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Workers Likely To Lose Out In AMR Bankruptcy

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Workers Likely To Lose Out In AMR Bankruptcy

Business

Workers Likely To Lose Out In AMR Bankruptcy

Workers Likely To Lose Out In AMR Bankruptcy

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When American Airlines reorganizes under bankruptcy protection, it's not likely to seek widespread layoffs. The airline already made big cuts during the economic downturn. More likely, the company will seek big givebacks in retiree pensions and benefits.

STEVE INSKEEP, HOST:

And let's follow-up now on yesterday's news that American Airlines filed for Chapter 11 bankruptcy protection. It's part of an effort to cut debt and reduce labor costs. NPR's Sonari Glinton reports on what a post-bankruptcy American Airlines might look like.

SONARI GLINTON, BYLINE: During the economic downturn, American Airlines already pared down its work force. Analysts don't think there will be massive layoffs this time.

AARON GELLMAN: Many elements of labor are going to pay a terrible price for this.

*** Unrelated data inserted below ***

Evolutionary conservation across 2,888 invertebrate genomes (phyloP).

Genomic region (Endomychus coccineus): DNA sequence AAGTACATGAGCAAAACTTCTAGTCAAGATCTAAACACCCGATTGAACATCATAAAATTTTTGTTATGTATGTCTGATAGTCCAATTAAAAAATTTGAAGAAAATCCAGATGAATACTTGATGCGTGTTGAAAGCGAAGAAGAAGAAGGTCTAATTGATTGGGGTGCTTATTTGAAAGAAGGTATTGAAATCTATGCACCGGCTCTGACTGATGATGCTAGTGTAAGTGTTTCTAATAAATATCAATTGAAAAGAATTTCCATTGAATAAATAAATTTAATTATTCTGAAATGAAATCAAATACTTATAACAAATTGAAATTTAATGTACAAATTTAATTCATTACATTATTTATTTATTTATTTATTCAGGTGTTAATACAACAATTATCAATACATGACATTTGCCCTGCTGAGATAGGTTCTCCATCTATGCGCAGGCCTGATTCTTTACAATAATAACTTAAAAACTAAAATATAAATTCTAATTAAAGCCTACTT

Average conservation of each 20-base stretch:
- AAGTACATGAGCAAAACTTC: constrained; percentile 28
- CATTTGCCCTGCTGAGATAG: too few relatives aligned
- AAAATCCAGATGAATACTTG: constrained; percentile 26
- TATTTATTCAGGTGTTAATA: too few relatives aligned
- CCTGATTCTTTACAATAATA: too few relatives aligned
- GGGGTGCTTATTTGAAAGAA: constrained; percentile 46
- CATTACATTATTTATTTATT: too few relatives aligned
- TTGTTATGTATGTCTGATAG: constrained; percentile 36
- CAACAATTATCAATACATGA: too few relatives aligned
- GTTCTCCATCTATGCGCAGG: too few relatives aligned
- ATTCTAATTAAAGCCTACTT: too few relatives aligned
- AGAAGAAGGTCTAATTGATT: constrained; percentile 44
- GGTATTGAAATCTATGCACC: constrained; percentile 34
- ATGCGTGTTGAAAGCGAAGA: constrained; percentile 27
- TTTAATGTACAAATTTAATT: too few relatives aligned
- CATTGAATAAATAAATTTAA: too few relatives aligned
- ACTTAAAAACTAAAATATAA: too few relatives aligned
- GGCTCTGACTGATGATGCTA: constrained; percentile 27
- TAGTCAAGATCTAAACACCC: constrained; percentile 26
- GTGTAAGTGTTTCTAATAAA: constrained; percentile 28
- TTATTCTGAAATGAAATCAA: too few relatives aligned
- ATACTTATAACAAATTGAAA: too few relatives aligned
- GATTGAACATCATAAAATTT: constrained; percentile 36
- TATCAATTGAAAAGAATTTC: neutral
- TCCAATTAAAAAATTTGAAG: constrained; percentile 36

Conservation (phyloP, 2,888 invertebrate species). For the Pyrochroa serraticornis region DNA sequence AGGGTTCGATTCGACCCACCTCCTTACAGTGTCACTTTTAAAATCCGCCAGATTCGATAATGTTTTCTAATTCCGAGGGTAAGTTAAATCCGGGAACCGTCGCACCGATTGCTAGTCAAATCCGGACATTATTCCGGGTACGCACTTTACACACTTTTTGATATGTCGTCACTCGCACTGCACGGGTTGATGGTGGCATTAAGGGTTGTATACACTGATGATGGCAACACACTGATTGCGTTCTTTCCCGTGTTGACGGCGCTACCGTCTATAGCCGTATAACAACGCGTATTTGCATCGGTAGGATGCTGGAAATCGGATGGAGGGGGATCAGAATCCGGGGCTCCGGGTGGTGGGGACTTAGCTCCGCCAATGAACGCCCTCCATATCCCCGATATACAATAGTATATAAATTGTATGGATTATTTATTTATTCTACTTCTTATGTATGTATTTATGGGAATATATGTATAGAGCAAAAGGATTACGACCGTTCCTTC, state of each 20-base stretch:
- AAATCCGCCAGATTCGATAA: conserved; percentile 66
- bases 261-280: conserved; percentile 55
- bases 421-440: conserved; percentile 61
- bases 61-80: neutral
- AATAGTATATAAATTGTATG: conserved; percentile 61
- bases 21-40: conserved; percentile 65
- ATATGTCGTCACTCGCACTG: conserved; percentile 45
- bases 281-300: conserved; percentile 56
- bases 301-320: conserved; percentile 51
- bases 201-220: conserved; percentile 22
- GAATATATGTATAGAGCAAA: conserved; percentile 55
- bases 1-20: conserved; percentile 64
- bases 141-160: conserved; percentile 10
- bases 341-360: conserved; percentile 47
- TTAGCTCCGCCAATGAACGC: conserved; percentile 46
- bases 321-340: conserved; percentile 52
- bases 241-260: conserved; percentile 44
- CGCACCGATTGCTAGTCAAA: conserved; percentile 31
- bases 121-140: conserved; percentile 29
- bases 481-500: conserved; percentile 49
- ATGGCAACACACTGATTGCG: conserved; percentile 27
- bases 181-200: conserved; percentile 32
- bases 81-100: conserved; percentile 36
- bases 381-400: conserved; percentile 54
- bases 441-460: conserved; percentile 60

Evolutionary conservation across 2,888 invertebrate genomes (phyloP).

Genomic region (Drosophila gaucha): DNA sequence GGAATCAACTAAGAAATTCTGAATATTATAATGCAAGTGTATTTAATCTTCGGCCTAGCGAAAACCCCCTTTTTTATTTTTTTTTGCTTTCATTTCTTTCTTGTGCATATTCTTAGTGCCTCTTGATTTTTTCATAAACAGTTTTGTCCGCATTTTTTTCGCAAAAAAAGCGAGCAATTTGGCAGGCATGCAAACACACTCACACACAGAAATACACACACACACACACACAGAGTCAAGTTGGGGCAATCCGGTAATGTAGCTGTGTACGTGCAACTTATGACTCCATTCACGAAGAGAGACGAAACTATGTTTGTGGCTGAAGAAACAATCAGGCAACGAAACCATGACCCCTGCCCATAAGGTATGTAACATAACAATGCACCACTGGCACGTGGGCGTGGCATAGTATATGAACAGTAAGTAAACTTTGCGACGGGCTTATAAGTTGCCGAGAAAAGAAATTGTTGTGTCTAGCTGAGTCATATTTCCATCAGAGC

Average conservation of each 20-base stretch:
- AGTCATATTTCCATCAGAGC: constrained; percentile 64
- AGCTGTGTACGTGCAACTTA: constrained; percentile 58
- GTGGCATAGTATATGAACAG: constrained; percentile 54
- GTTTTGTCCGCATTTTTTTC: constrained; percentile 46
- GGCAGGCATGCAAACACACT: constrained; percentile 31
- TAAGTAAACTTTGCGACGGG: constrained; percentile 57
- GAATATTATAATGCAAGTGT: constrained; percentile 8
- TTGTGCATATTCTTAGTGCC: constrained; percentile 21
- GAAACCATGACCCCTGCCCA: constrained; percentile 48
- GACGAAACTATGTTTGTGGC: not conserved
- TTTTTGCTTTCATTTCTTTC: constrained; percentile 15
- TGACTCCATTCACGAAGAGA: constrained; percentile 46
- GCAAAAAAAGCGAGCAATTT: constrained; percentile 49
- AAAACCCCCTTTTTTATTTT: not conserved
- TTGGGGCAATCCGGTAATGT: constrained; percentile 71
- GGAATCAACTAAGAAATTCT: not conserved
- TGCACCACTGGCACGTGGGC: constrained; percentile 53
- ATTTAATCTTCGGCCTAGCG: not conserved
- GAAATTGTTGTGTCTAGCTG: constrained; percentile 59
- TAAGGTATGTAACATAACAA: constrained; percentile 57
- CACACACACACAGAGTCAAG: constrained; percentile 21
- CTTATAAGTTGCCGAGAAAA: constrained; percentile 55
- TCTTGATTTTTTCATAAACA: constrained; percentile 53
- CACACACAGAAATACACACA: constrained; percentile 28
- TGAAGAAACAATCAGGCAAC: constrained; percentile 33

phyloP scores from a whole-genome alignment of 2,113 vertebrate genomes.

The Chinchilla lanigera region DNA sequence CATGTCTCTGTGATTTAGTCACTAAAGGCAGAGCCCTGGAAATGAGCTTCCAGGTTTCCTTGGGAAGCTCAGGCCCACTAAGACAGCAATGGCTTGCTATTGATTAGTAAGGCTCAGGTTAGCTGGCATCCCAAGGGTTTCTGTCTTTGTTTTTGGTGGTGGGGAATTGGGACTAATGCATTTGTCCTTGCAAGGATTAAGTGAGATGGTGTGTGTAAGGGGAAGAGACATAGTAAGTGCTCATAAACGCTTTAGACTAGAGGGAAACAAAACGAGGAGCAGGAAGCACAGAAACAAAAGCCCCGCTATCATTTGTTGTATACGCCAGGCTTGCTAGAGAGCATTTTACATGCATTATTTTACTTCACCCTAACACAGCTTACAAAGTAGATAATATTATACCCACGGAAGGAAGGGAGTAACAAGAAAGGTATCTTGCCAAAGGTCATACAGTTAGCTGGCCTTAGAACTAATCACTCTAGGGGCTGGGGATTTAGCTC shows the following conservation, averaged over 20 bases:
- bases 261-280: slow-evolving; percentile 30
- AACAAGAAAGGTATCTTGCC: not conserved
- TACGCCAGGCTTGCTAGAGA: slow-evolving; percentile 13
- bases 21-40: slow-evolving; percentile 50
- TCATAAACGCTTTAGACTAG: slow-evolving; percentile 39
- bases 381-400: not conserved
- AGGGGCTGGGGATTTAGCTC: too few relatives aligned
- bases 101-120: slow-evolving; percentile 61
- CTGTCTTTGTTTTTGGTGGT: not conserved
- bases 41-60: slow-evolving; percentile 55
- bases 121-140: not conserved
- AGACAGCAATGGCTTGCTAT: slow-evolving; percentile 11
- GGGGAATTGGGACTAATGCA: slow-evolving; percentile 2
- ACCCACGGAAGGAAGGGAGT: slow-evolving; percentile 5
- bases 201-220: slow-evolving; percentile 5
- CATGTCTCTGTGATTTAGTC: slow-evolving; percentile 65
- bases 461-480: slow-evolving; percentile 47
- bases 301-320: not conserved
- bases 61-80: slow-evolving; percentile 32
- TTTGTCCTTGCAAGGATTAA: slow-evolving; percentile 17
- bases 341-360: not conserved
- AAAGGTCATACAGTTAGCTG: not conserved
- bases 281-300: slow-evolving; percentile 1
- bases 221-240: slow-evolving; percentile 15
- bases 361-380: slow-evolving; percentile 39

GLINTON: Aaron Gellman teaches Transportation at the Northwestern University. He said the first place the company will likely cut is pilot salaries, and then...

GELLMAN: I think there are also others who are quite innocent to be hurt in the long run as they cut costs, which they must do in bankruptcy. So I don't think it's a good thing for the workers at all. It sure is not job creation.

GLINTON: Gellman says pilots and mechanics are relatively safe, but he says customer service jobs will likely take a hit. James Ashe is a forensic accountant. He specializes in bankruptcy. He says this bankruptcy is really about wages and other benefits.

JAMES ASHE: What's clearly going to play out on this - and it's playing out all over the country, including in state and local governments all over the country - is trying to pull back on the liability associated with paying out retirement benefits.

GLINTON: Ashe says reduced pensions, retirements that start much later and higher healthcare costs for employees are likely to be the new picture for the friendly skies. Sonari Glinton, NPR News.

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